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Business Transfer Agreements having a non-compete clause cannot be classified as Declared Service for demanding Service Tax


Last updated: 19 February 2024

Court :
CESTAT, Bangalore

Brief :
The Hon'ble CESTAT, Bangalore, in the case of Naveen Chava v. Commissioner of Central Tax [Service Tax Appeal No. 20013 of 2021 dated January 30, 2024], held that in the current case, no evidence establishes that a substantial portion of the agreement refers to the obligations that are to be followed by the Appellants. Further, if any payment has been made for an independent activity of tolerating an act under an independent arrangement, such payments will not constitute ‘consideration.'Therefore, business transfer agreements ("BTA") entered by the Appellants having a non-compete clause cannot be classified as Declared Service under Section 66E(e) of the Finance Act, 1994 ("the Finance Act") for demanding Service Tax.

Citation :
Service Tax Appeal No. 20013 of 2021 dated January 30, 2024

The Hon'ble CESTAT, Bangalore, in the case of Naveen Chava v. Commissioner of Central Tax [Service Tax Appeal No. 20013 of 2021 dated January 30, 2024],held that in the current case, no evidence establishes that a substantial portion of the agreement refers to the obligations that are to be followed by the Appellants. Further, if any payment has been made for an independent activity of tolerating an act under an independent arrangement, such payments will not constitute ‘consideration.'Therefore, business transfer agreements ("BTA") entered by the Appellants having a non-compete clause cannot be classified as Declared Service under Section 66E(e) of the Finance Act, 1994 ("the Finance Act") for demanding Service Tax.

Facts

Naveen Chavaand Others ("the Appellants") were engaged in designing integrated sheets/circuits for the telecom industries. They entered intoa BTA of a going concern as a whole with M/s. Altran Technologies India Pvt. Ltd.("M/s. Altran") on July 27, 2020. They agreed to sell, transfer, grant, assign, and deliver to M/s. Altran all their rights, title, and interests with respect to the business as a going concern, free and clear from all encumbrances on a slump sale basis as defined in Section 2(42C) of the Income Tax Act, 1961 ("the IT Act").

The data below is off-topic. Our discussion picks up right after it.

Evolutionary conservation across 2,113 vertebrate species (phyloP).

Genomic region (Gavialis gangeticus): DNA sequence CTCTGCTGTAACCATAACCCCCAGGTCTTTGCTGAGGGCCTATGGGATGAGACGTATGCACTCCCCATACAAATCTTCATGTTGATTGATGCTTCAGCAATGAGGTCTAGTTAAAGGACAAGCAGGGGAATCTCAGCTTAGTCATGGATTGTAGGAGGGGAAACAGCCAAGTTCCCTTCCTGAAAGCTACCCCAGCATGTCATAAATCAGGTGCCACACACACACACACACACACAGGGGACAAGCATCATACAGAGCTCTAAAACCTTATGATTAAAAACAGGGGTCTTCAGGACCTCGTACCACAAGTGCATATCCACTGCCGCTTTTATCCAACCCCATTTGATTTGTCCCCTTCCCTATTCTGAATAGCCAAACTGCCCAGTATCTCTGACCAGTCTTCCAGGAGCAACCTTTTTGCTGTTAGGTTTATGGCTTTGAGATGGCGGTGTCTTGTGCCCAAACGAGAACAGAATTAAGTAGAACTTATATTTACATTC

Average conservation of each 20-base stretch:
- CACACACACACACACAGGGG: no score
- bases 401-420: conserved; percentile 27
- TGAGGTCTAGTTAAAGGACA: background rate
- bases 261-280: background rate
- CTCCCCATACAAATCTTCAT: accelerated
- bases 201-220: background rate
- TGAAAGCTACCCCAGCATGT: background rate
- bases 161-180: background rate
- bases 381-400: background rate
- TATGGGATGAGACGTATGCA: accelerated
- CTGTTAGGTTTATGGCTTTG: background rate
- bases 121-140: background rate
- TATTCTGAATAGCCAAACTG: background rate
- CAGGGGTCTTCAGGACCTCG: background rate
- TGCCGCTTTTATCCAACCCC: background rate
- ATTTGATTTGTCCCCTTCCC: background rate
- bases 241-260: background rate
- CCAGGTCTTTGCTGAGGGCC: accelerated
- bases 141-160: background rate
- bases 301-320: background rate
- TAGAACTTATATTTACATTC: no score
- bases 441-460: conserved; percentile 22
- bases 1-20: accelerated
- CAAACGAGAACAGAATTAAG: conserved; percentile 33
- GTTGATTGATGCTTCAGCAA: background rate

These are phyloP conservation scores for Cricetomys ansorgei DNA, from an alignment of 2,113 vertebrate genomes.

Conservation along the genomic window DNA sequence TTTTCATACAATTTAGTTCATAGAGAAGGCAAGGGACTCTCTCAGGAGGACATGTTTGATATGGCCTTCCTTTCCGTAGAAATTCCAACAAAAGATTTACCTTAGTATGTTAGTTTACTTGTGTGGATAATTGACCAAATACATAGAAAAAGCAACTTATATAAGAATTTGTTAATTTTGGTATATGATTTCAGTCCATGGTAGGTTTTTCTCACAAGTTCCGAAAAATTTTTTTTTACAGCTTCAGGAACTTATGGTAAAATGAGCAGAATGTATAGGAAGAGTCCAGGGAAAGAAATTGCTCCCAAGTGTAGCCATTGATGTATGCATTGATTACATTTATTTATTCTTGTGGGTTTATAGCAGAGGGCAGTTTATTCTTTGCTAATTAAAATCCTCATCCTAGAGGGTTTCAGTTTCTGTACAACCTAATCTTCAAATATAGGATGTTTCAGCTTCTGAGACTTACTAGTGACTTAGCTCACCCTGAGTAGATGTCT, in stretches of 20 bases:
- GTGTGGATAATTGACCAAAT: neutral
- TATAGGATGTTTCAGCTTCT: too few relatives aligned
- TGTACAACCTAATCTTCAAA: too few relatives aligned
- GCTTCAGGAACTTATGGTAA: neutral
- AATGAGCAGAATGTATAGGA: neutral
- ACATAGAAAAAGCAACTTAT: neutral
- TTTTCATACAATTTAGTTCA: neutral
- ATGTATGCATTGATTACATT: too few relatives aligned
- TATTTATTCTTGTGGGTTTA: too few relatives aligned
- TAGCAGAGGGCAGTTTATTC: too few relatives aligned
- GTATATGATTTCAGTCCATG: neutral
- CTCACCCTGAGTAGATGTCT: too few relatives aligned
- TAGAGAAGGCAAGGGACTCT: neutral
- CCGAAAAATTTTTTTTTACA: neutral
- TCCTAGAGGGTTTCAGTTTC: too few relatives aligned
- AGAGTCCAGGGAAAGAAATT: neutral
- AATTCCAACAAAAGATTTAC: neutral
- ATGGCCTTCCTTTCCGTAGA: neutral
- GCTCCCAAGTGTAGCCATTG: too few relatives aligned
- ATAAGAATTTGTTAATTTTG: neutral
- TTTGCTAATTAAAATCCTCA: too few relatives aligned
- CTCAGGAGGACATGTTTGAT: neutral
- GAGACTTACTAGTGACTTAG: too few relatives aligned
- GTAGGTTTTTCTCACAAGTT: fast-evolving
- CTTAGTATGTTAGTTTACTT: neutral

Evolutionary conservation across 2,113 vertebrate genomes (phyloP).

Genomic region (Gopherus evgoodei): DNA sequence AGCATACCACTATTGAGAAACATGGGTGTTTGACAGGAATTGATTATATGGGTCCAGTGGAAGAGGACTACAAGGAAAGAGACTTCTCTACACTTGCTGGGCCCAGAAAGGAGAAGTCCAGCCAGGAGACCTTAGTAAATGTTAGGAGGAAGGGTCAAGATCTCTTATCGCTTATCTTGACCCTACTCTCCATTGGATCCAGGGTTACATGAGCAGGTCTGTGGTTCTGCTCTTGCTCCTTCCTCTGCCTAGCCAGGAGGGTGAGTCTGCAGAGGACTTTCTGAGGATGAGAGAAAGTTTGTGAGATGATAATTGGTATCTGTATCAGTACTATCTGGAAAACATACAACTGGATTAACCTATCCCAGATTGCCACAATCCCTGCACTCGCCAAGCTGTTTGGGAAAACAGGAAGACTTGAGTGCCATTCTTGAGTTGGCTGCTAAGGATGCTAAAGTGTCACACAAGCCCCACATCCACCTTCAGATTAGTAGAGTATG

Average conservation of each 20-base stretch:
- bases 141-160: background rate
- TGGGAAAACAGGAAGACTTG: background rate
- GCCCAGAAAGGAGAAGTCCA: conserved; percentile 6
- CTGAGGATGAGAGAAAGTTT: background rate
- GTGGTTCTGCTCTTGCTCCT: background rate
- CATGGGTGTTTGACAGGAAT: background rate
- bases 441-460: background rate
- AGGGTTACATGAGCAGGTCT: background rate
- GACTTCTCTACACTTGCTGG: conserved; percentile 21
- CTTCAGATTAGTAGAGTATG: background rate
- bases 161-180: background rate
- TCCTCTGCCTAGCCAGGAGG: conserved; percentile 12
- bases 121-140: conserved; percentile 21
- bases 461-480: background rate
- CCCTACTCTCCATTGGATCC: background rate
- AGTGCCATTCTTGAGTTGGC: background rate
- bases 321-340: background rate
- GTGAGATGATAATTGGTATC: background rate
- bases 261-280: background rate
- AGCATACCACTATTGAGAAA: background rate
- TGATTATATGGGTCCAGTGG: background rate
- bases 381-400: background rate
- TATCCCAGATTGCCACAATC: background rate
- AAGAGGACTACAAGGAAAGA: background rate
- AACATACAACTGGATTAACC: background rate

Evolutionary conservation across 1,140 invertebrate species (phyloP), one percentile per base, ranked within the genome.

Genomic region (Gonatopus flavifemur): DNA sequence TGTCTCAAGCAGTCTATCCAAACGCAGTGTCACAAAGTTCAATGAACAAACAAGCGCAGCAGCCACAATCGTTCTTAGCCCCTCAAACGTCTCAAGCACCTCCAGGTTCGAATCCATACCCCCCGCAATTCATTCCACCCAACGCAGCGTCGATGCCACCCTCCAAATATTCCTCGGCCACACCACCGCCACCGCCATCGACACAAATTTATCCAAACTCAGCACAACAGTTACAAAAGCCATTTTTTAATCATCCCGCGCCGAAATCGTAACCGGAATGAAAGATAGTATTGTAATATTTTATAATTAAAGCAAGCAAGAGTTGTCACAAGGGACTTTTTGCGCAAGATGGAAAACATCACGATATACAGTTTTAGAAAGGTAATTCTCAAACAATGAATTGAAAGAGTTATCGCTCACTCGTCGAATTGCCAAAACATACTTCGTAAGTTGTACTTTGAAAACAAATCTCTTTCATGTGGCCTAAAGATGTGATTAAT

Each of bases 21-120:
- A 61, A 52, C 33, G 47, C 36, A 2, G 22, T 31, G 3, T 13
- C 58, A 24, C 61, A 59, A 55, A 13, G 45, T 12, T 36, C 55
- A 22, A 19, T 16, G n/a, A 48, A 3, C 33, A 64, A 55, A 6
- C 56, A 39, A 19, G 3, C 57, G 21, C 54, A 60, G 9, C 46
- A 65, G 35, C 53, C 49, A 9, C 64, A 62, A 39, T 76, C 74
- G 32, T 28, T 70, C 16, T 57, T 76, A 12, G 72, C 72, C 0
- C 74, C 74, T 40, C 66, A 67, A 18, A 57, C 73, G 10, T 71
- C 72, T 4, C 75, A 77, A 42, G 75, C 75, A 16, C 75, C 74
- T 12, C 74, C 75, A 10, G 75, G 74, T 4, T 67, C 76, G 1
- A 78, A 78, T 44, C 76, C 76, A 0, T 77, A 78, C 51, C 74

The Director General of Goods and Service Tax Intelligence ("the DGGI") investigated and alleged that the activities of agreeing to refrain from certain activities for 2 years were required to be treated as a Declared Service. Thereafter, a Show Cause Notice dated December 19, 2019 ("the Impugned SCN") was issued to the Appellants wherein it was alleged that the services provided by the Appellants to M/s. Altran fall under the category of Service under Section 66E (e) ofthe Finance Act. Thereafter, the Adjudication Authority ("the Respondent") passed an Order dated August 28, 2020 ("the Impugned Order") and confirmed the demand of Service Tax and penalty on the Appellants.  

Hence, aggrieved by the Impugned Order, the present appeal was filed by the Appellants.

Issue

Whether the BTA entered by the Appellant had a non-compete clause can be classified as Declared Service for demanding Service Tax?

Held

The Hon'ble CESTAT, Bangalore in Service Tax Appeal No. 20013 of 2021 ¬¬¬¬¬¬¬¬held as under:

  • Observed that, as per the facts, the business transfers carried out by the Appellants were related to an ongoing concern and as per the Notification No. 25/2012-Service Tax dated June 20, 2012("the Exemption Notification"), service by way of transfer of a going concern is fully exempt from all of the Service Tax leviable thereon. In the current case, no evidence establishes that a substantial portion of the agreement refers to the conditions/obligations to be followed by the Appellants, like non-compete clauses, performance guarantee for two years, etc., for which they have received consideration of INR 1,06,79,67,816/- as held by the Respondent. 
  • Opined that, non-compete clauses are normal in transfer of business and their condition cannot be separated from the contract that ended between the parties to bring the transaction under the ambit of Service Tax by denying the benefit ofthe Exemption Notification. 
  • Relied on, Ishikawajma Harima Heavy Industries v. Director of Income Tax, Mumbai [2007 (3) SCC 481)] wherein it was held that in construing a contract, the terms and conditions thereof are to be read as a whole. A contract must be construed keeping in view the intention of the parties. No doubt, the applicability of the tax laws would depend upon the nature of the contract, but the same should not be construed keeping in view the tax provisions.
  • Relied on, M/s. Universal Medicare Pvt. Ltd. v. C.C.E. & S.T., [Service Tax Appeal No. 11161 of 2017-DB dated June 02, 2019] wherein the Tribunal held that an agreement has to be interpreted as per the language and intention of the parties to such agreement. Once an ongoing concern is transferred along with assets and liabilities by paying a huge amount, it is obvious that if such a non-compete clause is absent, the Appellants could immediately start the same business.
  • Held that, the CBIC vide Circular No. 178/10/2022 dated August 03, 2022 clarified that under Service Tax, the GST demand unless payment has been made for an independent activity of tolerating an act under an independent arrangement entered into for such activity of tolerating an act, such payments will not constitute ‘consideration.' Hence, such activities do not constitute "supply". 
  • Therefore, the appeal was allowed, and the Impugned Orders were set aside.
     
 
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